Masthead CMC Magazine / January 1, 1996

* Philosophical Approaches to Pornography, Free Speech, and CMC, by Charles Ess

We Discover the Foundations of Our Disagreements

Most arguments in favor of free speech rely on John Stuart Mill's utilitarian defense of free speech--i.e., one which argues that the consequences of free speech (at least insofar as such speech does not directly inflict harm), including the free expression of noxious and hateful ideas, are preferable to the probable consequences of attempting to impose limits on speech. But as especially Susan Dwyer points out, such a focus on the consequences of a possible act is not the only way we arrive at our moral claims. In point of fact, those who argue for limits on free speech often do so on entirely non-consequentialist grounds, such as (Kantian) principles of the absolute respect owed to human beings as ends-in- themselves.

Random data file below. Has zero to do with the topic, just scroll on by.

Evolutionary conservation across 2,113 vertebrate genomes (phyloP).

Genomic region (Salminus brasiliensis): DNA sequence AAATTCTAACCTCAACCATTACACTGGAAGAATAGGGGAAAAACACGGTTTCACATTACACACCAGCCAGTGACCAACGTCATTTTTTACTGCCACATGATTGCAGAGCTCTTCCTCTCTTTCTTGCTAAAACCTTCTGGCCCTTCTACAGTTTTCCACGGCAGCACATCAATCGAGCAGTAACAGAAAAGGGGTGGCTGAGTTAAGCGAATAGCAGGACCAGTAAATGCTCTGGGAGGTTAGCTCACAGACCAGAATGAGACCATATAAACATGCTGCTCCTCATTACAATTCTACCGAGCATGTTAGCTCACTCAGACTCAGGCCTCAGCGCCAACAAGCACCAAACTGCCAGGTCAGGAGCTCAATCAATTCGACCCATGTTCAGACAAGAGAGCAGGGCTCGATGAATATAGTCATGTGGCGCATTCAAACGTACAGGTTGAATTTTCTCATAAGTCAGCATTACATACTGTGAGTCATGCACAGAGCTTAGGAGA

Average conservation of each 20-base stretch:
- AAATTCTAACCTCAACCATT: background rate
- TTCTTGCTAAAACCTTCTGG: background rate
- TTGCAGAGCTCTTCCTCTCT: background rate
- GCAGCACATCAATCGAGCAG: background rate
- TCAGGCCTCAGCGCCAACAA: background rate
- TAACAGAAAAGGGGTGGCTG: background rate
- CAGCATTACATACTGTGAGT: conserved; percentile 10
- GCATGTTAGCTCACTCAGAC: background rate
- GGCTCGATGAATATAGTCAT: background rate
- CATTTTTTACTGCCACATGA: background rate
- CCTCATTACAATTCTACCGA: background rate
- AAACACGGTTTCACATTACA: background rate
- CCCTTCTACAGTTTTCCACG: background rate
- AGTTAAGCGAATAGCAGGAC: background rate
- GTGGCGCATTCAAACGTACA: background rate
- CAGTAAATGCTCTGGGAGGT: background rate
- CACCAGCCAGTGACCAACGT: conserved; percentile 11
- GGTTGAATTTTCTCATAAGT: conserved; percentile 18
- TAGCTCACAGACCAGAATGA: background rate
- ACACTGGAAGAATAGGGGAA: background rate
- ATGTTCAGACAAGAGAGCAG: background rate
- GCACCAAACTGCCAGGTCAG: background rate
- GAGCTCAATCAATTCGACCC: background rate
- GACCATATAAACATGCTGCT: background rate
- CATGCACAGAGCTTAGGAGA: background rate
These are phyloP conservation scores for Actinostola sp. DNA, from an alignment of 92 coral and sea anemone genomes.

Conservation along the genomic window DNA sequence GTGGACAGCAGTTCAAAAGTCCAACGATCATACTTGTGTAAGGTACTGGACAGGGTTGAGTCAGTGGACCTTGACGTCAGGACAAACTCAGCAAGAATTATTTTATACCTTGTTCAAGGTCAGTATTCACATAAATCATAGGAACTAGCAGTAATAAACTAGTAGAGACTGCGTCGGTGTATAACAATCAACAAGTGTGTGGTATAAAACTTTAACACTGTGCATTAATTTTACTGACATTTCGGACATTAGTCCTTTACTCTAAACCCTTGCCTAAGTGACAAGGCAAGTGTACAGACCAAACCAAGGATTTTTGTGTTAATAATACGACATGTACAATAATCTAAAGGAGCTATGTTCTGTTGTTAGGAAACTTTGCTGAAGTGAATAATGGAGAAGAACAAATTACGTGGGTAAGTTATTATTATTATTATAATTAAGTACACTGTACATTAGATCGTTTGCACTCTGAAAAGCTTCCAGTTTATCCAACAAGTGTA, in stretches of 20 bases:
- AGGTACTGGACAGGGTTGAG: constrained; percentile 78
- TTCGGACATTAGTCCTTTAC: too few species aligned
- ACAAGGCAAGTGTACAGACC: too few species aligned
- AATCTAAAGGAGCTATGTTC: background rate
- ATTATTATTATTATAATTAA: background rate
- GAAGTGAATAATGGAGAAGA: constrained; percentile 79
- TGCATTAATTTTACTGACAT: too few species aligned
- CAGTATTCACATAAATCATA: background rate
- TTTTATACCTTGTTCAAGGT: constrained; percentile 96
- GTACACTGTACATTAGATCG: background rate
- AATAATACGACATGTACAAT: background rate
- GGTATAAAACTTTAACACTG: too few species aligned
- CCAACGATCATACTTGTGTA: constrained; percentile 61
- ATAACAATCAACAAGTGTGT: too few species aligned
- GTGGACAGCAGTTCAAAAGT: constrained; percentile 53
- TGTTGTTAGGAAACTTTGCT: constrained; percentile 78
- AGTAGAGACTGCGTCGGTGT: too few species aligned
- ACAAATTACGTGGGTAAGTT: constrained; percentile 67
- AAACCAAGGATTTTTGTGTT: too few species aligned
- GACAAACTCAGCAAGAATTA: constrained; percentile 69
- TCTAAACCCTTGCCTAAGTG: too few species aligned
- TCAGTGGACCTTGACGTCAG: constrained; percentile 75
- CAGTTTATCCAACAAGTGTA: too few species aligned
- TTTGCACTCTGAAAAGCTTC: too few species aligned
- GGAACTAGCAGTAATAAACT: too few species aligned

Understanding which philosophical foundations we may assume in our debate can help us avoid unnecessary disagreement by helping us discern more clearly the fundamental, but ordinarily tacit, grounds of our disagreements. As we discern more clearly the larger philosophical frameworks both we and our interlocutors assume--we may discover that the debate in some ways runs more deeply--i.e., as a debate more generally about whether to approach such issues from either consequentialist or non- consequentalist grounds. Focusing more directly on the underlying sources of disagreement promises to help us more readily move beyond disagreement: we cannot resolve differences we are unaware of. --

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